Combination therapy sacubitril/valsartan (Entresto) was not associated with significantly reduced risk of heart failure nor cardiovascular death versus angiotensin converting enzyme (ACE) inhibitor ramipril among patients treated after a myocardial infarction, according to new findings from the PARADISE-MI trial.
The Novartis-funded research, presented at thethis weekend, provides the first large-scale assessment of the neprilysin inhibitor and angiotensin receptor blocker (ARB) therapy combination in reducing heart failure-associated hospitalizations and death among patients at greater risk of such events due to a heart attack.
Sacubitril/valsartan has been previously approved by the US Food and Drug Administration (FDA) for the reduced risk of cardiovascular death or heart failure hospitalization in adult patients with chronic heart failure and reduced ejection fraction (HFrEF), as well as pediatric symptomatic heart failure with systemic left ventricular systolic dysfunction in patients aged 1 year and older.
Study lead author Marc Pfeffer, MD, professor of Medicine at Harvard Medical School and cardiologist at Brigham and Women’s Hospital, presented findings from the Prospective ARNI Versus ACE Inhibitor Trial to Determine Superiority in Reducing Heart Failure Events after Myocardial Infarction (PARADISE-MI) on May 15.
Pfeffer and colleagues enrolled 5669 patients from 41 countries who had survived a myocardial infarction less than 1 week prior to enrollment.
Patients were observed to have high risk of heart failure development based on a litany of risk factors; a majority of patients were taking antiplatelet, antihypertensive, and cholesterol-lowering therapy prior to randomization.
Investigators randomized patients 1:1 to sacubitril/valsaratan and ramipril for a median follow-up period of 23 months. The team sought a primary endpoint of composite cardiovascular death, hospitalization due to heart failure, or development of symptomatic heart failure. They set a threshold of 15% reduced risk of such events for patients administered sacubitril/valsartan, to signify significant improvement against ramipril.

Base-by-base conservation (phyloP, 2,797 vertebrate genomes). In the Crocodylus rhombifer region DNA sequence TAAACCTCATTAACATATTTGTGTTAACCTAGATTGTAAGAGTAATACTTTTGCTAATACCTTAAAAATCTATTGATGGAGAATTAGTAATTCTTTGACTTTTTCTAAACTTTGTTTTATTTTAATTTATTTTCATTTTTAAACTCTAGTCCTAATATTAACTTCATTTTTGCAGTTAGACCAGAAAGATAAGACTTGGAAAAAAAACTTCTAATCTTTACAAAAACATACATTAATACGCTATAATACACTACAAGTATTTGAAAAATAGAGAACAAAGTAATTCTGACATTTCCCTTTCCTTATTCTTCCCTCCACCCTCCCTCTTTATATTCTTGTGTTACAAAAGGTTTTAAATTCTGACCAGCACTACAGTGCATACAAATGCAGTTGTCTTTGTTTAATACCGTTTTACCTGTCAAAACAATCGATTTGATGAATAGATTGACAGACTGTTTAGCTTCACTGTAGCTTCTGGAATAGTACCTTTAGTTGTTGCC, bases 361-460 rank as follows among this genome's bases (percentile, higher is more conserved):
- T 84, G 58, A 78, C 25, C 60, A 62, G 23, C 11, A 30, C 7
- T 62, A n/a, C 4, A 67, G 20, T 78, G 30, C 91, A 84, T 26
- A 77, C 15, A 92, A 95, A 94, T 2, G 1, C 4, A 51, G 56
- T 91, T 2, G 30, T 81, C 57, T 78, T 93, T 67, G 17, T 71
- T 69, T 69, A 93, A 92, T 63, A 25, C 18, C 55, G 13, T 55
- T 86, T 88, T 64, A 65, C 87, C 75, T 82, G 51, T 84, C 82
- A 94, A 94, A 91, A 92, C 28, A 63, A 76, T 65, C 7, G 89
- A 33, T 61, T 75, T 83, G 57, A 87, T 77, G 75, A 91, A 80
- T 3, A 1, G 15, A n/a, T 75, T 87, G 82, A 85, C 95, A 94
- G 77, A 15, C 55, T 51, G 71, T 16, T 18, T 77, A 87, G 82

Key secondary endpoints included cardiovascular death, heart failure hospitalization, non-fatal heart attack or non-fatal stroke, and all-cause death.
Pfeffer and colleagues observed a 10% lowered risk of the composite primary endpoint in patients treated with sacubitril/valsartan versus those administered ramipril—short of the 15% mark for significant improvement.
However, they did observe a 21% reduction in total heart failure burden including recurrent events in the patients administered sacubitril/valsartan, and achievement of improved risk reduction in all key secondary endpoints.
Adverse event frequency was similar across the 2 treatment groups, and included angioedema, abnormal potassium levels, renal impairment, and liver abnormalities. Hypotension was more frequent among sacubitril/valsartan-treated patients.
In a statement accompanying the findings, Pfeffer called the PARADISE-MI results consistent to the proposal of sacubitril/valsaratan as an incrementally improved treatment for heart failure reduction over ramipril.
“The results are encouraging, especially when considering recurrent heart failure events and not just the first heart failure events, but the study is not definitive,” he wrote. “We did notice several aspects of heart failure development that were lessened with sacubitril/valsartan but to investigate these observations would require further evaluations.”
Though the trial “may not change guidelines,” Pfeffer stated it should provide physicians greater ease in prescribing the therapy to patients with heart failure.